and pay

free passage to all boats, rafts, &c., ascending or descending the river. This duty is rather difficult to perform at certain times, particularly when the logs are running into the boor briskly, and hands are not to be had to raft and run them out. This was the case once this season. The Asia came up with a heavy freight, which she had signed to deliver at Taylor's Falls. When she reached the boom a barrier of three or four miles of logs compactly intervened upon the water's surface, and forbade her further progress. The Company had been unable to procure laborers to clear out the logs, but were nevertheless clearly liable to damages for obstructing navigation. They chose the only remedy at hand, which was to receive the freight,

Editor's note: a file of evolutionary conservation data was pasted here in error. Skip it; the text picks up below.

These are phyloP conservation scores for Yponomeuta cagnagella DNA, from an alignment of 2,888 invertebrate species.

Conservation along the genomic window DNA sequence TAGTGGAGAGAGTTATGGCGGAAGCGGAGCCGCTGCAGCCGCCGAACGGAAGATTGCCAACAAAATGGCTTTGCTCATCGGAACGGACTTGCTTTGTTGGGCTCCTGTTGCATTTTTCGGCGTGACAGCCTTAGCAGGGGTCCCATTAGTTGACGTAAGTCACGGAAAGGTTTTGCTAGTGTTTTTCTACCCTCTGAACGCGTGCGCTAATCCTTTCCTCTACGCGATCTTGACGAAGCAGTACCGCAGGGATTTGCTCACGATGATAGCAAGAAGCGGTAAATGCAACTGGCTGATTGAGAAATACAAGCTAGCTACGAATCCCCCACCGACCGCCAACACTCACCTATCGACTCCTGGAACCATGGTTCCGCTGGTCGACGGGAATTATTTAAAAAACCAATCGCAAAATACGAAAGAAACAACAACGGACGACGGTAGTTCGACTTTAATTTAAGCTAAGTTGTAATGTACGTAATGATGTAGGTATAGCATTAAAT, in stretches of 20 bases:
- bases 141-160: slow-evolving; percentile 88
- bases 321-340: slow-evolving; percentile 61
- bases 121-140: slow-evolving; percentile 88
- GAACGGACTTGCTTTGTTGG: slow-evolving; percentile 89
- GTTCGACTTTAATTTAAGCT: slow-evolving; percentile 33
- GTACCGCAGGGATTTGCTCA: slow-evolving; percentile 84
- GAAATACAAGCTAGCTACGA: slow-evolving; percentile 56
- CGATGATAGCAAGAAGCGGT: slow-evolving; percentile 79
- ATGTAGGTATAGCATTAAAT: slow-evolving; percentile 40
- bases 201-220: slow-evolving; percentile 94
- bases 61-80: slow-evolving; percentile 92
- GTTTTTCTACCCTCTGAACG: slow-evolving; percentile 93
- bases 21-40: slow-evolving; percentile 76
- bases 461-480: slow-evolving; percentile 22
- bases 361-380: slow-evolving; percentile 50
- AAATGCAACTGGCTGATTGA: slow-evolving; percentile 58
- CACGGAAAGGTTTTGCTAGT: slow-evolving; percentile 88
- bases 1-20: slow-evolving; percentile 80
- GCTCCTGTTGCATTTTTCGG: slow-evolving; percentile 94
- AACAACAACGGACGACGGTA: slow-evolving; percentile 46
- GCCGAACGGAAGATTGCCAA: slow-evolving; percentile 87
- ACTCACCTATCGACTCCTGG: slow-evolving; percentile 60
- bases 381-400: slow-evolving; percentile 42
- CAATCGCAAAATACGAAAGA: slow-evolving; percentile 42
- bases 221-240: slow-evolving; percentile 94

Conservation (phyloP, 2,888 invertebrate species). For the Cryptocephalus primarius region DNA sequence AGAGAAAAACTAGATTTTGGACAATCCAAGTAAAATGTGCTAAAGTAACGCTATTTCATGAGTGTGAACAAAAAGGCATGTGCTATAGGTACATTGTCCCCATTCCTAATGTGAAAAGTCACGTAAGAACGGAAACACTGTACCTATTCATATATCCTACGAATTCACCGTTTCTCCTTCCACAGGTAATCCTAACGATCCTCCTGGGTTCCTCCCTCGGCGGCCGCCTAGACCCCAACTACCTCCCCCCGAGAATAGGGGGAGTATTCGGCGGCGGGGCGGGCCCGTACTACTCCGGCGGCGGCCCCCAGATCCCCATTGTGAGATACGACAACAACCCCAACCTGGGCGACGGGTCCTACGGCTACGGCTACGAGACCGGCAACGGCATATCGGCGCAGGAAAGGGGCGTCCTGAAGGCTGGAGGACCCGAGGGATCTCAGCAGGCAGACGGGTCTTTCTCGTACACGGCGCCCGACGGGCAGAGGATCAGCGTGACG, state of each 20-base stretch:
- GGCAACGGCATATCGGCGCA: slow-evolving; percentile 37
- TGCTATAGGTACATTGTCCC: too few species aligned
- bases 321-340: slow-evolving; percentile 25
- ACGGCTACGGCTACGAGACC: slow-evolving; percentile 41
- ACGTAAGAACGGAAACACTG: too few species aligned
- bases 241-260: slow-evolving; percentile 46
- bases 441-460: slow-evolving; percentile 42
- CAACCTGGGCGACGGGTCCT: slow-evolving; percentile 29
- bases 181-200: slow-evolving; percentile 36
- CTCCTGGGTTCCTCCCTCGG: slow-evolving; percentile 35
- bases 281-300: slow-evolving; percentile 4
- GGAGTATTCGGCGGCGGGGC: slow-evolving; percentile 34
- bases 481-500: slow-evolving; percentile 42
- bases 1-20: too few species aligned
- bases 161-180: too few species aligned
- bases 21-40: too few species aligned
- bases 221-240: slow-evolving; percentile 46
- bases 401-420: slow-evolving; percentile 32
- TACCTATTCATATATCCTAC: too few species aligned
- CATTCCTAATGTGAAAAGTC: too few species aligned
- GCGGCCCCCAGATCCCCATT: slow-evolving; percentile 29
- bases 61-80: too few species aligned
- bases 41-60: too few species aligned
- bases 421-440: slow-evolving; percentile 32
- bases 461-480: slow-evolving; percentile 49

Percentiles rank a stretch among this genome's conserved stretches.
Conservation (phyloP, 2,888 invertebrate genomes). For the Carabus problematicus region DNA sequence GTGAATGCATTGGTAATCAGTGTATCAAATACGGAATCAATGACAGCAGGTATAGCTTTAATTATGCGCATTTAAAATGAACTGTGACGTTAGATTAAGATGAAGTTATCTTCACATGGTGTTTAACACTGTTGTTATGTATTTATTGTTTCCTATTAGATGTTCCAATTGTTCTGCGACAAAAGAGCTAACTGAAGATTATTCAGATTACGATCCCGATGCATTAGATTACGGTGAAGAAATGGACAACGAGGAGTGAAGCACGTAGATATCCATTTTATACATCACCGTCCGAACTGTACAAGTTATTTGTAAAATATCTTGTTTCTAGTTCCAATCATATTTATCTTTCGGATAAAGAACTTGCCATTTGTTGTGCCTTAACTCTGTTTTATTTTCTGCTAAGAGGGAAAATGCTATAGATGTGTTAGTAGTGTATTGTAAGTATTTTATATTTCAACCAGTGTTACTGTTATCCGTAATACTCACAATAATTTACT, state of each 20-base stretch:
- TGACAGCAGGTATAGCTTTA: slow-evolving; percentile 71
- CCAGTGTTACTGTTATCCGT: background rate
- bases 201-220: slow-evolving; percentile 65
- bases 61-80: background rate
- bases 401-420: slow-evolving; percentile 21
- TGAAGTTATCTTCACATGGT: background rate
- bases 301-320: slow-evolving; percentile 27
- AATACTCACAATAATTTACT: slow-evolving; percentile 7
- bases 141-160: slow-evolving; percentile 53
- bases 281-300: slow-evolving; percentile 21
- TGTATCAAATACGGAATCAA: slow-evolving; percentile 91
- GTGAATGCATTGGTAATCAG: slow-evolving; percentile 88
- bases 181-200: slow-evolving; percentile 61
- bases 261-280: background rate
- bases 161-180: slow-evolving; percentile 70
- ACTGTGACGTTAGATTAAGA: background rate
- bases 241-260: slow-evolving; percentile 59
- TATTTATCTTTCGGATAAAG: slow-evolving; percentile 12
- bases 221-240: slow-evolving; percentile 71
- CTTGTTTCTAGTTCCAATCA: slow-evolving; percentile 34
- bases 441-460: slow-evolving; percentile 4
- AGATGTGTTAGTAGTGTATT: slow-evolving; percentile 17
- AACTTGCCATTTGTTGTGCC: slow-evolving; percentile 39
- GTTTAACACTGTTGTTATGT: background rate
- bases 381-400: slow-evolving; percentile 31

its transportation up to the Falls in Mackinaw boats. With a full complement of men the boom can always be kept clear at the point where it crosses the main channel of the river.

The importance of the lumber business of the St. Croix river would hardly be estimated by a stranger. Large quantities are floated down the Mississippi to St. Louis. The business of getting out the timber is carried on in the winter, and affords employment to large numbers of young men. The price of timber, as quoted in St. Paul market, is, for the best, $30 per M.; for common, $20."

The country lying between Green Bay and the Wolf river, as far north as the State line of Michigan, is slightly rolling, with a general depressive inclination southerly ; generally the soil is rich and productive, and extensively covered with a heavy growth of timber, viz: white and Norway pine, heinlock, rock maple, birch, cedar, tamarac, and some other varieties in smaller quantities. Pine lands, 75 miles north of Fond du Lac, without any commercial facilities, except being near some navigable stream, are now worth from ten to twenty dollars per acre.